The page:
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Short-term Assessment of Morphological Change on Five Lower Mississippi River Islands
James E. Moore, Scott B. Franklin, Daniel Larsen, and Jack W. Grubaugh

Southeastern Naturalist, Volume 10, Issue 3 (2011): 459–476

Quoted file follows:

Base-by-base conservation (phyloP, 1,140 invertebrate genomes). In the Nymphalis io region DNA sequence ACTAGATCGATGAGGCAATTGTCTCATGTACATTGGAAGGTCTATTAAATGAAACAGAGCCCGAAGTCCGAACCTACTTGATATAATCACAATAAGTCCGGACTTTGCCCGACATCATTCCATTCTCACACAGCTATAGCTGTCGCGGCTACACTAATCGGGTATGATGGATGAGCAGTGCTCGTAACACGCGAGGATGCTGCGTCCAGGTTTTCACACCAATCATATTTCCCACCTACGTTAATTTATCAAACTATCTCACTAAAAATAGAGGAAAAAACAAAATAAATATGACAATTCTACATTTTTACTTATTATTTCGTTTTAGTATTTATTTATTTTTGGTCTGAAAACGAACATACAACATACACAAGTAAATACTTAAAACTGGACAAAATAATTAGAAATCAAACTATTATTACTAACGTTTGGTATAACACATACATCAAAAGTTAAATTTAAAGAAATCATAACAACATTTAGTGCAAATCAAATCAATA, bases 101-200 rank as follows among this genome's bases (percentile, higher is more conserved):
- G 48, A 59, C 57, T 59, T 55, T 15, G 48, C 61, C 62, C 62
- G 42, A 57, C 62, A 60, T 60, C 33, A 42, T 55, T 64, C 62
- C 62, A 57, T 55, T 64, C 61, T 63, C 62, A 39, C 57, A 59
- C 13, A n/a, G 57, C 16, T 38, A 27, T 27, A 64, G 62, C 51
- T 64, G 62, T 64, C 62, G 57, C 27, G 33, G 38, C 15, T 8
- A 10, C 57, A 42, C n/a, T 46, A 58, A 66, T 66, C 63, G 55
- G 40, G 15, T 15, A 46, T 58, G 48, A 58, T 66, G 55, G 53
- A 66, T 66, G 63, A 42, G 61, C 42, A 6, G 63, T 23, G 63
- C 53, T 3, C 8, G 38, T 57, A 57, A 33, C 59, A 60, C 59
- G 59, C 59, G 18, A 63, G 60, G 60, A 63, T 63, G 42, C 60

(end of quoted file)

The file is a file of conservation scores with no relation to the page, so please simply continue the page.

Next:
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2011 SOUTHEASTERN NATURALIST 10(3):459–476 Short-term Assessment of Morphological Change on Five Lower Mississippi River Islands James E. Moore1,2,3,*, Scott B. Franklin2,4, Daniel Larsen5, and Jack W. Grubaugh2,6 Abstract - To examine short-term morphological changes and variables controlling this change, we conducted a study on five lower Mississippi River islands in 2007 and 2008. The southernmost island was located 25 km north of Memphis, TN, and the northernmost island was located 105 km north of Memphis. We surveyed elevations along six transects for each of the five islands to examine morphological changes between years and measured river velocity and backscatter intensity (sediment load) at the head, middle, toe, zee, and fore sides of the islands. We predicted the impacts of flooding on island geomorphology would be greatest at the head (upstream edge) and fore (thalweg) side. In addition, we predicted the morphology of islands present in the main channel in the 1890s would differ in morphology from contemporary islands. Results indicated morphological change during the study period but only in width. Islands showed general lateral migration, with one side aggrading while the other side eroded. Changes in morphological characteristics were consistent with intensity of river flow around the islands, with the highest velocity and sediment load observed near the island head and to a lesser degree the thalweg side of islands. In reference to islands present in the late 1890s, contemporary islands appear to be more elongated and have a greater surface slope. Since these islands provide beneficial habitat for flora and fauna, it is crucial to understand the dynamic nature of these landscape features. Introduction The Mississippi River is one of the world’s major river systems in size, habitat diversity, and biological productivity, and is also one of the largest regulated rivers. The lower Mississippi River (LMR) has undergone extensive modifications for navigation and flood management (Hudson et al. 2008, Wasklewicz et al. 2004a). Research on this section of the Mississippi River has focused on channel processes and form; however, little work has focused on riverine islands. Islands are easily identifiable, with water surrounding them for a majority of the year (Lekarczyk and Wasklewicz 2003, Osterkamp 1998). For our study, islands were considered to be in-channel land features surrounded by water at least nine months out of the year, with permanence not being a concern. Because of their 1Department of Biological Sciences, University of Memphis, 3700 Walker Avenue, Memphis, TN 38152. 2Edward J. Meeman Field Station, University of Memphis, Millington, TN 38058. 3Current address - Department of Biology, Christian Brothers University, Memphis, TN, 38104. 4School of Biological Sciences, The University of Northern Colorado, Greeley, CO 80639. 5Department of Earth Sciences, The University of Memphis, 201 Johnson Hall, Memphis, TN 38152. 6Department of Biological Sciences, The University of Tennessee at Martin, Martin, TN 38238. *Corresponding author - jmoore25@ cbu.edu. 460 Southeastern Naturalist Vol. 10, No. 3 placement within the main channel, these islands can be impacted by the smallest change in hydrology (Osterkamp 1998). Changes in the islands reflect variations in erosional and depositional processes, which are ultimately affected by natural processes and variables (flow velocity, water depth, sediment size and content) as well as river control structures and vegetative cover, which is tightly linked with flood intensity and duration of inundation. As such, a closer examination of changes in morphometry (i.e., elevation and bank slopes) of riverine islands can provide insight into river dynamics (Lane et al. 1998). Furthermore, evaluation of island morphometry over relatively short durations (months to years) may illustrate how these crucial habitats, and their associated floral and faunal communities, may be altered. Vegetative communities inhabiting islands along the LMR support many migratory waterfowl for food and cover, and provide critical habitat for the endangered Sterna antillarum (Lesson) (Least Tern; Smith and Renken 1991). The vegetative communities on these islands, similar to their floodplain counterparts, are intimately linked with hydrologic patterns. Periodic floods of varying frequency, duration, and erosive capability affect vegetation by: creating new land areas, changing bank stability, and ultimately forcing a gradient of flood intensities as elevation on the island increases (Hupp and Osterkamp 1996). Personal observations (J.E. Moore; over four years) on the islands indicate that where dense monotypic stands of Salix nigra Marsh (Black Willow), Salix interior Rowlee (Sandbar Willow), and Populus deltoides Bartram ex Marsh (Cottonwood) are found, islands seem to persist and are less affected by low-to moderate-magnitude events. Historical surveys of depositional islands in the LMR show that once vegetated, they can become part of the mainland within 20 years, retarding the movement of water during floods and causing rapid sediment deposition along their landward margin (Shull 1944). In the LMR, there are two major types of islands. The first is created via chute cut-off (Osterkamp 1998), either formed by deflected flow around woody flood debris (Maser and Sedell 1994) or, more recently, wing dams; the second is created from an increase in bed roughness that leads to sediment building through time to form a mid-channel bar (island) (Osterkamp 1998). In both cases, aggradational and degradational processes are event driven, with more severe floods resulting in greater aggradation or degradation (Shull 1922, 1944). Thus, islands remain dynamic, developing and disappearing over time if sparsely vegetated (Collins and Knox 2003, Gurnell and Petts 2002, Lekarczyk and Wasklewicz 2003). Some sections of the Mississippi River have shown a net loss in the number of islands over historic time (Theiling 1998), while other sections have increased in island number (Collins and Knox 2003). The main factors determining island formation or loss are flow intensity, sediment movement, duration of flow (Collins and Knox 2003, Nanson and Croke 1992), and vegetation characteristics; all of these have changed along the Mississippi River over time (Nielson et al. 1984, Shull 1944). Osterkamp (1998) suggests that the morphology of the island may be indicative of processes by which they were formed (e.g., a teardrop shape is typical of snag islands). Island degradation should occur where flow intensity and 2011 J.E. Moore, S.B. Franklin, D. Larsen, and J.W. Grubaugh 461 scouring effects are highest, i.e., head (upstream) portions and sides facing the main channel (fore), and aggradation should occur at the toe (downstream) and backwater sides (zee), resulting in downstream movement of islands over time (Lekarczyk and Wasklewicz 2003, Osterkamp 1998); however, anthropogenic modifications to the LMR may affect such relationships. The objective of this project was to examine five islands over a two-year period to determine how Mississippi River island morphology changes over short time periods and to determine which measured factors correlate with island change. We hypothesized that island morphology (assessed by measuring multiple topographic transects) would change significantly within a two-year period following a dry year (2007) and a flood year (2008). More specifically, we hypothesized that fore (thalweg) sides would be more affected than zee (backwater; away from main channel) sides due to differential scouring effects and that island heads would be more affected than island toes. Finally, we also hypothesized that the morphology of islands present in the main channel in the 1890s would differ from contemporary islands. Study Sites The study area covers a portion of the LMR from river mile (rm) 754 to rm 804 and comprises ≈8.0% of the LMR channel length (Table 1, Fig. 1). This reach is characterized by numerous wing dams and bank revetments (Hudson et al. 2008, Wasklewicz et al. 2004a). Five islands were chosen to assess morphological changes for a two-year period (2007–2008). The criteria for choosing islands included: 1) a separation from shore for at least nine months of a year, 2) a location not along a major bend in the river, and 3) logistic ability to access the island by boat. All islands were at least forty years old according to aerial photography and Table 1. Island location, approximate area, % bare sand, % woody cover, maximum elevation for 2007 and 2008, and length/width ratio at high water. The final row gives the range of values (with means in parentheses) from 10 randomly selected islands found in the 1890 Mississippi River Commission navigational charts within the study area (Mississippi River Commission 1890). Length/ Transect 1 Approximate % bare % woody Max width ratio Island lat/long sample area (m2) sand cover elev. (m) total island Densford Bar 35°23'16.3"N, 138,000 >90.0 1.5 10 6.28 90°04'14.6"W Dean Island 35°25'54.9"N, 550,000 5.0 60.0 11 4.80 90°00'28.0"W Sunrise Towhead 35°36'55.4"N, 25,000 30.0 44.0 8 5.29 89°54'11.5"W Keyes Point 35°43'39.6"N, 84,000 34.6 29.9 8 5.80 89°54'22.5"W Wardlow Bar 35°51'00.3"N, 83,400 46.7 24.0 11 7.08 89°43'34.1"W 1890 Islands (n = 10) 5250–1,950,000 3.0–95.0 5.0–75.0 3.1–6.1 2.75–7.5 (429,075) (4.6) (3.9) 462 Southeastern Naturalist Vol. 10, No. 3 river mapping data. The southernmost island (Densford Bar) was located at rm 754, and the northernmost island (Wardlow Bar) was located at rm 804. Dean Island (rm 758), Sunrise Towhead (rm 778), and Keyes Point (rm 790), along with Figure 1. Lower Mississippi River map showing research islands and gages in relation to river mile with latitude/longitude coordinates for each island. 2011 J.E. Moore, S.B. Franklin, D. Larsen, and J.W. Grubaugh 463 Densford Bar and Wardlow Bar, were disconnected from the mainland during low-moderate flow and were only connected to the mainland during extremely low flow (<-5 m stage at Osceola, AR; Fig. 1). Each island differed in % bare sand, % woody cover, and maximum elevation (Table 1). Methods Stage and discharge The Mississippi River possesses an extensive network of gages that have been recording river stage since the late 1800s (Wasklewicz et al. 2004b). For this study, we used only the Osceola gage (gage 152), located near Osceola, AR at rm 783.5 with an elevation of 63.8 m (209.43 ft), for river-stage data and estimating flood recurrence intervals. Gage data are uploaded daily from this gage, and each daily recording is an average of three readings taken for that particular day (8-hour intervals). River discharge is also reported based on readings from two gages north and south of the study islands. The Hickman, KY gage is located at rm 922 and has an elevation of 80.7 m (264.7 ft), whereas the Memphis, TN gage is located at rm 734.4 and has an elevation of 56.1 m (183.9 ft). Hydrology assessment Elevations of five river gages (including the Osceola river gage) were used to “zero” island elevation with river stage and provide an accurate estimate of hydrological impacts on each island. Elevations of each gage were used in a regression equation to obtain the slope of the river, a simple technique that allowed us to determine a zero-point elevation for each island so hydrologic data would match island elevation. To determine potential flow impacts (velocity and sediment load) near each island, we used a Teledyne Workhorse Rio Grande acoustic doppler current profiler (ADCP), which is an accurate rapid-sampling currentprofi ling system designed to operate from a moving boat. The acoustic doppler was employed to determine river flow velocity and backscatter intensity (used to gain an understanding of how much sediment was being carried at different locations around the islands) during high (>7.6 m) river stage events in 2008. Three flow transects were established at each island: one at the head, one in the middle (thalweg side), and one at the toe (Fig. 2a). These measurements were recorded near the water-sediment interface at distances of 1 to 5 m away from island sides (when the boat could not float over the top, as in middle sections) or island center to understand how flow velocity and sediment load differed on fore and zee sides and on head, middle, and toe sections of islands. Each measurement is a result of multiple acoustic soundings (pings) sent through the water column by the doppler. The doppler receiver resolves the reflected signals into multiple depth cells, each 5 cm in increment (high resolution), that are used to calculate an average velocity for that particular depth cell. Our recorded measurements were from the bottom depth cell (i.e., channel bed, bottom 5 cm of water column) at 1 to 5 m distance from the island (i.e., five measurements per transect). The velocity data from the bottom depth cells are used as a proxy for bedding-plane shear stress at the sediment-water interface to 464 Southeastern Naturalist Vol. 10, No. 3 Figure 2. Aerial photos of Densford Bar during (a) a high stage event (2010) and (b) a low-stage event (2004). Morophological terms applied to islands are show in (a). The sampling scheme used to collect flow velocity and sediment backscatter data using the ADCP doppler is also shown. Approximate island area at low flow is also illustrated. 2011 J.E. Moore, S.B. Franklin, D. Larsen, and J.W. Grubaugh 465 assess the potential for sediment movement at a given transect. The backscatter signal allows for the interpretation of sediment transport and provides an estimate of suspended sediment concentration; however, there is a poor understanding of the sensitivity of the doppler to backscatter particle size (Kostaschuk et al. 2004). Islands were sampled consistently during high-stage events, but only four (Densford Bar, Dean Island, Sunrise Towhead, and Keyes Point) of the five islands were sampled due to logistics and time constraints. Morphological change Six elevation transects were completed on each island extending from the water’s edge on the fore side (main channel side) to that on the zee side (backwater; away from main channel) and crossing the island perpendicular to overall flow. A permanent stake was positioned at the highest elevation point of the island encountered in each transect (typically near the center of the transect). Elevations were determined using a David White® autolaser 300 and LD-12 detector (David White, Germantown, WI) attached to a surveyor’s pole. Measurements were taken at topographical deviations along transects from center stakes to water’s edge on both sides of the islands (Fig. 2b) and transformed to 1-m resolution (used in a companion study that examined plant community composition in response to variable frequency and intensity of floods) (Moore et al., in press). Transect length was used as a proxy to assess morphological change of each island. Changes in transect length, after correction for deviation from zero water level at each island, indicate changes in width and length of islands. Relative changes in transect length are used to standardize comparison of island morphology. Bare sand and percent woody vegetation cover along with length/width ratio were quantified using Google Earth images (10 January 2007) (Moore 2011). In an effort to compare contemporary island geomorphology with 1890 island morphology, we randomly selected ten of the 13 islands mapped in 1890 that were similar in area to our islands and within the same river section (none of the islands from this study were present in 1890) from the navigation charts developed in 1890 by the Mississippi River Commission (Mississippi River Commission 1890). These topographical maps exhibit 1.5-m (5-ft) contour intervals and are easily comparable to our data, i.e., 1-m intervals. The scales of the aerial photos, however, differed by a scale factor of four; 1:1524 m (1:5000 ft) for contemporary islands and 1:6096 m (1:20,000 ft) for historical islands. Data analysis Maximum transect length on fore and zee sides between years were compared. Data were analyzed using paired t-tests and general linear models (GLMs) using SAS v.9.1.3 (SAS 2000). A Cochran-Armitage trend test was used to determine if island elevation increased or decreased for the two-year study period (i.e., positive trend statistic = elevation increase, negative trend statistic = elevation decrease).To assess differences in flow velocity and sediment load on different sides and areas (head, middle, and toe) of the islands, we used multiple analysis of variance (MANOVA). We also assessed angle of grade (slope) to confirm 466 Southeastern Naturalist Vol. 10, No. 3 differences on fore and zee sides and between years. We used a simple rise/ run technique in which we divided the elevation by transect length. Slope data were arcsine transformed and analyzed using a GLM ANOVA. To compare 1890 and contemporary islands, we compared basic metrics on island elevation, area, length/width ratio, and slope. Results Hydrology assessment River stage in 2007 was on average lower than the twenty-year mean (Fig. 3a). In 2007, the Mississippi River had 93 days of flow less than 0 m on the Osceola gage (i.e., stage was negative) and only 10 days of flow greater than 7.62 m (25 ft). Stage patterns in 2008 were on average higher than the twenty-year mean and showed 59 days of flow with a negative stage and 81 days of flow greater than 7.62 m (Fig. 3a). Discharge data were also higher in 2008 compared to 2007 (Fig. 4a, b), with 2008 showing the sixth highest discharge in twenty years (Fig. 3b). 2008 peak flow had a modest recurrence time of 5.25 years, while 2007 had a recurrence time of 1.31 yrs (Fig. 4c). Doppler flow velocity showed no statistical differences in regards to individual island, area of the island, or side; however, head portions and fore sides appeared to have slightly higher velocities (Fig. 5a, b). Also, suspended sediment concentration showed no statistically signifi cant differences in area of the island, or side; however, head portions and fore sides again appeared to have slightly higher sediment movement (Fig. 5c, d). Morphological change Historical islands averaged gentler slopes (mean slope = 0.07) with a maximum slope of 0.23 (Table 1). Contemporary islands had greater elevation gradients and, to a lesser extent, length/width ratios than their historic counterparts. Thus, contemporary islands appear to have greater relief and are longer than historical islands (Table 1). Transect length, however, showed significant interactions for transect x side (P = 0.01). Zee sides had significantly longer transects than fore sides (mean zee = 120 m; mean fore = 94 m) (Fig. 6). The greatest relative changes in transect length occurred toward the head of the islands on fore sides and on both the head and toe of islands on zee sides, but zee sides were not noticeably more affected than fore sides (Fig. 7). Densford Bar and Sunrise Towhead showed the greatest mean difference in transect length from 2007 to 2008 (Fig. 8). For all islands, a gain on one side meant a loss on the other, but such dynamics were island- and transect-dependent; e.g., fore sides showed greater positive differences compared to zee sides, with Densford Bar, Dean Island, and Keyes Point increasing in overall transect length (Fig. 6). Figure 3 (opposite page). (a) Daily Stage data for 2007, 2008, and the twenty-year average (m). Asterisks indicate dates doppler data were collected (15 Feb 2008, 28 April 2008). (b) Annual peak discharge for Hickman, KY and Memphis, TN gages for twentyyear period (1987–2008). Boxes represent peak discharge events for 2007 and 2008 respectively for the two gages. 2011 J.E. Moore, S.B. Franklin, D. Larsen, and J.W. Grubaugh 467 468 Southeastern Naturalist Vol. 10, No. 3 2011 J.E. Moore, S.B. Franklin, D. Larsen, and J.W. Grubaugh 469 No significant correlation between transect length and slope was observed (not shown). On average, fore sides had greater slopes than zee sides (Fig. 9) (mean fore slope = 0.34, mean zee slope = 0.26). Figure 4 (opposite page, top). Discharge (m3/s) vs. River Stage (m) for Hickman, KY, and Memphis, TN, gages in (a) 2007 and (b) 2008; labels indicate days near sampling period for which discharge data were collected by US Army Corp of Engineers. (c) Recurrence time for peak stages; + indicates 2007 peak discharge with a recurrence interval of 1.31 yrs., asterisk indicates 2008 peak discharge with a recurrence interval of 5.25 yrs. Y-axis stage values are log scaled. Figure 5 (opposite page, bottom). Mean (a) velocity (m/s) for head, middle, and toe areas of islands; (b) velocity (m/s) for fore and zee sides; (c) backscatter (dB) for north, middle, and toe areas of islands; and (d) backscatter for fore and zee sides. Error bars represent (± 1 standard error). Figure 6 (above). Transect (from island head [i.e., transect 6] to toe [i.e., transect 1]) length by island for five islands in the Mississippi River. Wide bars represent 2007 lengths, whereas thin bars represent 2008 lengths. Positive values represent fore side and negative values represent zee side. Thin bars longer than wide bars = aggrading transects. 470 Southeastern Naturalist Vol. 10, No. 3 2011 J.E. Moore, S.B. Franklin, D. Larsen, and J.W. Grubaugh 471 Figure 7 (opposite page, top). Mean relative change in transect (from island head [6] to toe [1]) length for five islands in the Mississippi River. Positive represents fore side and negative represents zee side. Figure 8 (opposite page, bottom). Mean difference in overall transect length for each of five Mississippi River islands combining fore and zee sides. Error bars represent (± 1 SE). Figure 9 (above). Mean side slopes of five Mississippi River Islands for 2007 and 2008: (a) fore sides and (b) zee sides. 472 Southeastern Naturalist Vol. 10, No. 3 No statistically significant changes in island elevation were witnessed from 2007 to 2008 (F = 0.59; P = 0.44). A Cochran-Armitage trend test was used to determine the direction of change (increasing or decreasing) in elevation from 2007 to 2008 and showed that all islands collectively were decreasing in elevation (Trend test statistic = -4.31), especially at lower elevations. However, independently, peak-elevation increases of three islands were not statistically significant: Densford Bar (9.79 to 10.21 m), Sunrise Towhead (6.51 to 7.28 m), and Wardlow Bar (8.53 to 10.3 m). Dean Island and Keyes Point decreased, also insignificantly, in elevation from 10.93 to 10.11 m and from 8.19 to 7.32 m, respectively. Overall, morphological changes ranged from minor, on Dean Island, to substantial changes on all transects on Densford Bar (Fig. 6). Discussion We documented the short-term changes in morphology of five islands in the Mississippi River from 2007 (a low-water year) to 2008 (a high-water year). As hypothesized, island morphology changed significantly, but only in width (i.e., transect length). While there were elevational changes, the observed changes in peak elevation were not statistically significant. This result is not surprising given that flooding events were of relatively low magnitude in 2008 and did not affect upper island elevations. Biologically, however, the elevation change on the lower parts of the islands had dramatic impacts on vegetation. The three islands that increased in elevation (Densford Bar, Sunrise Towhead, and Wardlow Bar) experienced a minimum of 42 cm aggradation during this study period, which could be detrimental to perennial plant species now buried under recent sedimentation. However, these results are not consistent with % woody vegetation cover. Based on contemporary low-water images, Densford Bar had the highest % bare sand of any island and is only sparsely vegetated (≈1.5% woody vegetation; Table 1), but gained elevation. In contrast, Sunrise Towhead had the second highest % woody cover (44.0%) and showed a gain in elevation (aggradation). Previous studies have suggested that high % woody vegetation cover on islands leads to greater sediment retention (see Shull 1922, 1944); however, contemporary lowwater images suggest that other factors are important for sediment retention on islands (i.e., distance to mainland, distance from major turn in river, dike field proximity, etc.). To test possible correlative factors affecting island morphology, we assessed proximity to nearest wing dam field and distance to the mainland with aerial photos. No apparent correlation with proximity to wing dams was observed; however, one striking similarity of islands that gained elevation was their respective distance to the mainland. Based on contemporary low-water images, Densford Bar was approximately 167 m from the mainland, Sunrise Towhead was 50 m, and Wardlow Bar 129 m. The two islands that degraded were Dean Island (344 m away) and Keyes Point (229 m away). We speculate that close proximity to the mainland reduces flow and ultimately affects sediment retention as high water moves over the floodplain. Kesel et al. (1974) found that sediment thickness and texture decreased rapidly away from the main channel following the 1973 flood 2011 J.E. Moore, S.B. Franklin, D. Larsen, and J.W. Grubaugh 473 in the Mississippi River Valley. It is likely that islands close to the mainland are indeed extensions of the nearby floodplain and receive floodplain-like deposits. Overbank sedimentation has shown similar responses in other portions of the Mississippi River. Kesel et al. (1974) found sediment deposition as much as 53 cm thick on natural levees following the 1973 event, and Gruelich et al. (2007) found 15 cm of sediment deposition in a low-lying area of Sunrise Towhead (different area from this study). European rivers showed similar trends, but differed signifi- cantly in terms of catchment area; therefore, comparisons are difficult (Walling and He 1998). One other factor that deserves scrutiny is the grain size of the sediment that comprises these islands. Personal observations (J.E. Moore) indicate that sand is the dominant substrate, at least in the upper 30 cm of soil. Below 30 cm, there appears to be a silty/clay layer that is likely the result of slow receding waters laiden with sediment from previous floods. Thus, more intense floods may be needed to move larger sediment, such as the upper sandy layer, away from islands. Morphological changes were island specific, but overall patterns occurred. Although factors controlling fore-side versus zee-side sedimentation and erosion are complex, the islands all showed that aggradation on one side was balanced by erosion on the other. In an extreme case, the entire mass of Keyes Point island shifted toward shore (in this case, away from the main channel), which is supported by higher sediment load in the water column at the closest distance to the islands (Fig. 5c, d). In addition, the river velocity and sediment transport at the heads of islands and, to a lesser extent, fore sides appeared greater than at the toe or zee sides, suggesting increased intensity of flooding and sediment movement in these areas. Although not statistically significant (due to a small sample size and only moderate flow), the difference may be ecologically relevant (see below). For example, the greatest relative changes in transect length occurred at the head end of the islands. In addition, the velocity data corroborate observations of greater slope angles on fore sides. Such dynamics might be expected to lead to a shift downstream for islands, as in bar migration (Osterkamp 1998), but our islands only shifted laterally. The pattern suggests a shift in flow intensity from one side to the other (lateral movement), but a constant structure (spur dike or wing dam) that holds the island in transverse place. While our data are notably of short duration, this concept deserves further scrutiny with more data. Island changes in transect lengths were similar for fore and zee sides, suggesting island-specific shifting. However, contemporary islands were notably longer than historical (1890) islands as would be expected from accumulation of finer sediments on downstream margins (Cobb 1999). The observed changes in island morphology relative to historic data may be the result of anthropogenic changes in the Mississippi River. Flood stage for a given discharge event has increased 2–4 m over the past century (Criss and Shock 2001). In modified river systems, such as the Mississippi, it has been shown that the most severe effects of human modification were in stretches that include cut-offs, spur dikes, and levees (Belt 1975, Pinter et al. 2000, Remo et al. 2009, Stevens et al. 1975), all of which were found in our study reach. Cut-offs lead to 474 Southeastern Naturalist Vol. 10, No. 3 increased slope, increased power, and a widening and deepening of the channel. Cobb (1999) observed a degradation of river thalweg between rm 630 and 780, a reach encompassing our study area. At the same time, dike systems lead to a localized flattening of channel slope, increased channel roughness, vertical accretion of bars (and subsequently islands), increased main channel volume, and stage reductions at low discharge. For nearly the entire lower Mississippi River (rm 315–954), an overall decrease in sandbar area was observed from 1948 to 1988 (Cobb 1999). The lack of elevation change during the two-year study is not surprising. Islands tend to build in height (rapid deposition) until they reach the floodplain level (Kellerhall 1976), at which time deposition will decrease. Aerial photographs indicate this is the case for at least two of the islands (Sunrise Towhead and Wardlow Bar). If islands build to the level of the floodplain and the thalweg has incised as described above (Cobb 1999), i.e., lowering the location of the thalweg relative to floodplain height, then contemporary islands should have greater relief and steeper slopes than 1890 islands. Thus, a threshold exists and once reached influences the rate of island morphological change. Our data compared to islands in 1890 corroborate this major change in island morphology. Because islands may serve as important landscape elements for biodiversity, understanding their dynamics is important. It is obvious that a major flood event leads to significant changes in island morphology, but the change seems to be a shift rather than overall loss. Herbaceous plant richness decreased drastically when examining the total species pool on all five islands (77 to 34 species) and average island species pool (30 to 17 species) from 2007 to 2008 (Moore et al. 2011). Thus, islands do serve as dynamic but continuous morphological structures in the riparian landscape that provide open areas for pioneer plant and animal taxa. For example, Least Terns are highly impacted by increases in river stage that decrease available nesting site area; thus, only higher elevation islands may provide useful nesting grounds for this endangered species (Dugger et al. 2002). Likewise, a strong relation exists between vegetation and fluvial dynamics (Cooperman and Brewer 2005), with the two main driving variables of vegetation being the flood/flow pulse and sediment dynamics (Steiger et al. 2005). Thus, the study of island morphological dynamics related to their ecological services as habitat is of management concern and is an important direction for future research. Equal importance should also be placed on the effects of lateral “movement” of islands within the main channel. Acknowledgments The authors wish to thank Jerry Garrett from the USGS for permitting the use of the ACDP and for also helping with the interpretation of data. Michael Thron of the US Army Corps of Engineers provided discharge data. 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